Suspension will not breach trust and confidence if there is a reasonable and proper cause

Published on: 22/03/2019

#Discipline & Grievance

We previously blogged on the High Court case of Agoreyo v London Borough of Lambeth, in which the High Court held that the suspension of a teacher was a “knee jerk reaction” which breached the implied term of trust and confidence (enabling Ms Agoreyo to resign and claim constructive dismissal).

This decision has now been overturned by the Court of Appeal.  In doing so the Court of Appeal found that the High Court had adopted a test of necessity – asking whether it necessary to suspend – which was not the right test.  Instead, the question was whether there was reasonable and proper cause to suspend and on the facts and it was satisfied that the original court was entitled to conclude that there was.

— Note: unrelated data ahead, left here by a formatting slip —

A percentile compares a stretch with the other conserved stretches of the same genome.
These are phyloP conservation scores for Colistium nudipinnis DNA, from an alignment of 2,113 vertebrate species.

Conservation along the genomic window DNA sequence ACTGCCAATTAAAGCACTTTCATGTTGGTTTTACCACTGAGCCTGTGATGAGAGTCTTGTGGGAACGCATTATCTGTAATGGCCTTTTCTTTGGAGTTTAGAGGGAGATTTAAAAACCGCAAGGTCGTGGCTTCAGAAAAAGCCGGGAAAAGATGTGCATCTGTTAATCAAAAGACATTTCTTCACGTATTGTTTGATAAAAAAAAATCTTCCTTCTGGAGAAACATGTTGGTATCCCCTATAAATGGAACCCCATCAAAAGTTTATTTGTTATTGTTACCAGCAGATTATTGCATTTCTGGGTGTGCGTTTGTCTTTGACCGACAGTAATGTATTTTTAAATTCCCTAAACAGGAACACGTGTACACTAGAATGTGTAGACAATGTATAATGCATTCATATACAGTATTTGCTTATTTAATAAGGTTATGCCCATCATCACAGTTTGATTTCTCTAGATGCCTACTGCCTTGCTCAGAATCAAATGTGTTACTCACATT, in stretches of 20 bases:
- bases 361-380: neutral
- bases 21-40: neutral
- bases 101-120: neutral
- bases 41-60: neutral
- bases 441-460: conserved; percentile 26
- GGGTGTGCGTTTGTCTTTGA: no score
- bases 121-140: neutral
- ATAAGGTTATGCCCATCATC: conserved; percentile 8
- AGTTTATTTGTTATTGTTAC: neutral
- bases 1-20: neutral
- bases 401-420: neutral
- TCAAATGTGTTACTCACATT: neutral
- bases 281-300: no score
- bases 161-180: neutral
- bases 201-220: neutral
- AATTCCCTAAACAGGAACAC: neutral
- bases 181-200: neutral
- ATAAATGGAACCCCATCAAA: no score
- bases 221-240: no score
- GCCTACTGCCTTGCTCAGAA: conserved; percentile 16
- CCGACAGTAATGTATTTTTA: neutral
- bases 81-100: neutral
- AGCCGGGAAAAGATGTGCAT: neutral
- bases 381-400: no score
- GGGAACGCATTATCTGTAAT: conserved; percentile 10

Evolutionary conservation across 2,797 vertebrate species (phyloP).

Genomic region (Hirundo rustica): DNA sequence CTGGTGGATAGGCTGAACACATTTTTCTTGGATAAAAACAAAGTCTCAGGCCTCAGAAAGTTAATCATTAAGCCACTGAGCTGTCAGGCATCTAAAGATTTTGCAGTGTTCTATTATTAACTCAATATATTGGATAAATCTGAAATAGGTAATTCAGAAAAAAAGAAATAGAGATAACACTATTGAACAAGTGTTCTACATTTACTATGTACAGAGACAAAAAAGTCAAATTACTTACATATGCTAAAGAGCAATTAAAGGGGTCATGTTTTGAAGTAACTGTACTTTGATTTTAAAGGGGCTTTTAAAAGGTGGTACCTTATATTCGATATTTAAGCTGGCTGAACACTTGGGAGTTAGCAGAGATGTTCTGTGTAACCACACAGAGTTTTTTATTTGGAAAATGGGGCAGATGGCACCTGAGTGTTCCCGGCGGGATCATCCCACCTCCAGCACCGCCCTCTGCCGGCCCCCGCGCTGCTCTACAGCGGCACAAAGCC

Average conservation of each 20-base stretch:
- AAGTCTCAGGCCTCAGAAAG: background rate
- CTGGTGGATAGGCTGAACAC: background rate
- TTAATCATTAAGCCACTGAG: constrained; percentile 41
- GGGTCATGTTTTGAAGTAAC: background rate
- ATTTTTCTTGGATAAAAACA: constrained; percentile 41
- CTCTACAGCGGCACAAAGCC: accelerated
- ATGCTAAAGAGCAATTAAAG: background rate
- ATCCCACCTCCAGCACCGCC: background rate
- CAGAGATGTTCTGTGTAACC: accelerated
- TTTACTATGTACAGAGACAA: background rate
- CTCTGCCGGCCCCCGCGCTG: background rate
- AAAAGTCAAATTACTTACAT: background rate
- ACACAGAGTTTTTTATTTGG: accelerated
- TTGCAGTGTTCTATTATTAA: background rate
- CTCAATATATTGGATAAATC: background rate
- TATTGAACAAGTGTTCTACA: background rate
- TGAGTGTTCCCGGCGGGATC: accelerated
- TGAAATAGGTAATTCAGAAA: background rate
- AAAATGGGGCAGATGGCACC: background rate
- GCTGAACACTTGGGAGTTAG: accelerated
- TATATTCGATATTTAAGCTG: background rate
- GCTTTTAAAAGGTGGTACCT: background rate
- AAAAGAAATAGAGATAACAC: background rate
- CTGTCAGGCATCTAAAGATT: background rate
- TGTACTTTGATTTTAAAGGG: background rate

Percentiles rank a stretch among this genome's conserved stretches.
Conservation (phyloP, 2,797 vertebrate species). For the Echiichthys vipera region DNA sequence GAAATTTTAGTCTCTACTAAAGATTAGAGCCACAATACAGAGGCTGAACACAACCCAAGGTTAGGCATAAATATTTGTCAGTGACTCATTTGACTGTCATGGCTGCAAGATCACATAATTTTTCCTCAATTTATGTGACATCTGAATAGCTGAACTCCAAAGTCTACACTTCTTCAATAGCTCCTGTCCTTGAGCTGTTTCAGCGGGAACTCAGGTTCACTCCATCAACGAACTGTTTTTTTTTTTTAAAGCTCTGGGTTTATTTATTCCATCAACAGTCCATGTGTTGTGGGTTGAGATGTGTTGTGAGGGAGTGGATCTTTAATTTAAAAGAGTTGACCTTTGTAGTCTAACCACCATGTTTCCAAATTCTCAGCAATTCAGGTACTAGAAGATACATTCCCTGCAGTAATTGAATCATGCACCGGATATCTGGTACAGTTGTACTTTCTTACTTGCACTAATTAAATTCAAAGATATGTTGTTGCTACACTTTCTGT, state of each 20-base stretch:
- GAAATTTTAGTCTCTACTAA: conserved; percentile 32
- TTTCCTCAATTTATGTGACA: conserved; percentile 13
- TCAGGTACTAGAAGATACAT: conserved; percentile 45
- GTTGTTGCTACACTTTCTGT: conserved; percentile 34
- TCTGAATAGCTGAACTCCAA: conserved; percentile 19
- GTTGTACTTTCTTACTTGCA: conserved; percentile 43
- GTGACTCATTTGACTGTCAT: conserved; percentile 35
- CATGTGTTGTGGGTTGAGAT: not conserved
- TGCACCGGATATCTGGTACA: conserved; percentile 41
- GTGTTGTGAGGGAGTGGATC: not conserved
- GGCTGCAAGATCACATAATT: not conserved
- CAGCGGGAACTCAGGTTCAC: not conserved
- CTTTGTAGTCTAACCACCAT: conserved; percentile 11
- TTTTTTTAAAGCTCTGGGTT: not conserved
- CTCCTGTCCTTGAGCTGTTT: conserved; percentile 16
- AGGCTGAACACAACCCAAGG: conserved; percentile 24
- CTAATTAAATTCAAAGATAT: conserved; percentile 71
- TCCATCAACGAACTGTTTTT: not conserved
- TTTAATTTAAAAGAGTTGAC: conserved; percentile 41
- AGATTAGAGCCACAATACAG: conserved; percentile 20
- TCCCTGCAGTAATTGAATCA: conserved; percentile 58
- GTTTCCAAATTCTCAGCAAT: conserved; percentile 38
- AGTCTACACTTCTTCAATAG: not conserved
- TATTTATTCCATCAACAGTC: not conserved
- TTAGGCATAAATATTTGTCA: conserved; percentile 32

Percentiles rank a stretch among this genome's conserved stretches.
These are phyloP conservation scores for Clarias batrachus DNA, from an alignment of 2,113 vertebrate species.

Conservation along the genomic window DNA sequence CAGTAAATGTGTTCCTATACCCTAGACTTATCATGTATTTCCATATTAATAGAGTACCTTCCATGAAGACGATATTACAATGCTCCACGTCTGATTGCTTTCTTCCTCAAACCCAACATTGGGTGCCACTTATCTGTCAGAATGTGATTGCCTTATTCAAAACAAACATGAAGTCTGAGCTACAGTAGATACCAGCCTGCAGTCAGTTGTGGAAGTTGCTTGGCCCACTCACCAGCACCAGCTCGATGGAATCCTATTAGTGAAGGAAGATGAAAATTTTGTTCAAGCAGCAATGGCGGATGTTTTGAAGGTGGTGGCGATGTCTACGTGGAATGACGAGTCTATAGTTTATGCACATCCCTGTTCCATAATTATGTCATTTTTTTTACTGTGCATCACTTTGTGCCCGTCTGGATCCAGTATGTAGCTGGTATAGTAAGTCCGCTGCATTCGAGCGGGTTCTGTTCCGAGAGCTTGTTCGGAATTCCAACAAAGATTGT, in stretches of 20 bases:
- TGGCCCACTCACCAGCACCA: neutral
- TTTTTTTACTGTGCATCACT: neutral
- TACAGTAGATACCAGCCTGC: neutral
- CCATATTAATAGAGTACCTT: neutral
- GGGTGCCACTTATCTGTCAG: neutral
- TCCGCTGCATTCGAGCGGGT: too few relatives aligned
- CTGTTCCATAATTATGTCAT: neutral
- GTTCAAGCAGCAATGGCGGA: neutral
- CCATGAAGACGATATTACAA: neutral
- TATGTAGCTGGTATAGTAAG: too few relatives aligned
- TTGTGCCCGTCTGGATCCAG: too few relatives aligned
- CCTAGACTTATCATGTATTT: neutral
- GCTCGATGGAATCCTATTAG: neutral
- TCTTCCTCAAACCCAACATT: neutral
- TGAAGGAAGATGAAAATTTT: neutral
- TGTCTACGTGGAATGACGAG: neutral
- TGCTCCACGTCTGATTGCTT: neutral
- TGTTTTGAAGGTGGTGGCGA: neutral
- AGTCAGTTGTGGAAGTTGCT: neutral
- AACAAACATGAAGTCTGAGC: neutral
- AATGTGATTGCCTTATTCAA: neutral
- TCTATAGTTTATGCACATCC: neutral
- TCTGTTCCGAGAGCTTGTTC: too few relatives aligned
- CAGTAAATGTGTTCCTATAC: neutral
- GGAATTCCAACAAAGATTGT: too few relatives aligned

Employers will, no doubt, welcome this decision.  Suspension should never be a knee jerk reaction or default position.  However, this case suggests that if, on careful consideration it is reasonable to suspend then this should be enough, without having to show it was absolutely necessary.



This information is for guidance purposes only and should not be regarded as a substitute for taking professional and legal advice. Please refer to the full General Notices on our website.